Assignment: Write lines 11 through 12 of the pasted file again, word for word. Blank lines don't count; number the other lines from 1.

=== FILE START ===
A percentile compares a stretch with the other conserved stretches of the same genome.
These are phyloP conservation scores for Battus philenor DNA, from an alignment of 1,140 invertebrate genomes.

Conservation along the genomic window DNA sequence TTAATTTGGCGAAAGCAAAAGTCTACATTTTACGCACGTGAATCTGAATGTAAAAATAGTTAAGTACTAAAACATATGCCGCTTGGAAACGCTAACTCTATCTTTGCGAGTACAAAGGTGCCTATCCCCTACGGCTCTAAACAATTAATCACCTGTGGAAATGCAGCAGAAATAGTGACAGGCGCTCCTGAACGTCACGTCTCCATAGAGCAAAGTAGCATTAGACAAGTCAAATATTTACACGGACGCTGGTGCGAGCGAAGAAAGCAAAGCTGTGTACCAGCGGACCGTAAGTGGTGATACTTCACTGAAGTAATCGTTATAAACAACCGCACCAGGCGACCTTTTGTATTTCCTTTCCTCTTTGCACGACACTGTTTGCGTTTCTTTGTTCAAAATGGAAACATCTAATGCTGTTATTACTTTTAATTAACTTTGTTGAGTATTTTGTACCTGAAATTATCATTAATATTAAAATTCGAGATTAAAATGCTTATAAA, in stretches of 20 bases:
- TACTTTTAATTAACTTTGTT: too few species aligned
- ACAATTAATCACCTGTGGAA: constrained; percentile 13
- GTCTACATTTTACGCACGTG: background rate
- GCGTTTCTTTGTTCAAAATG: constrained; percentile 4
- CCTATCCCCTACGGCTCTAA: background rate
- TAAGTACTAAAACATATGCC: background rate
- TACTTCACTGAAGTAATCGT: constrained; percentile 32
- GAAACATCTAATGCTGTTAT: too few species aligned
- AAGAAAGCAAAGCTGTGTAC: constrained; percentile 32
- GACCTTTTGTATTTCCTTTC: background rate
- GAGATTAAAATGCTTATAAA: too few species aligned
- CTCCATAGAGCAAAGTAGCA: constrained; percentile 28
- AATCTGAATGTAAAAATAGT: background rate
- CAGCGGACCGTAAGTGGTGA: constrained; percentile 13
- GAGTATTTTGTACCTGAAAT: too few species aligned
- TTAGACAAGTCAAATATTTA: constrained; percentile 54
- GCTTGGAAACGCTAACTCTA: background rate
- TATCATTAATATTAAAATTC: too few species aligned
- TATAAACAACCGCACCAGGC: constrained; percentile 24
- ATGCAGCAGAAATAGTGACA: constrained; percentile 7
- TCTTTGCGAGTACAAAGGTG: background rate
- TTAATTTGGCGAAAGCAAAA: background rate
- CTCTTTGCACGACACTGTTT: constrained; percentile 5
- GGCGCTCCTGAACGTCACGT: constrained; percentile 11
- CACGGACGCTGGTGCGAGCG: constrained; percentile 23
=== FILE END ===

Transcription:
- GAAACATCTAATGCTGTTAT: too few species aligned
- AAGAAAGCAAAGCTGTGTAC: constrained; percentile 32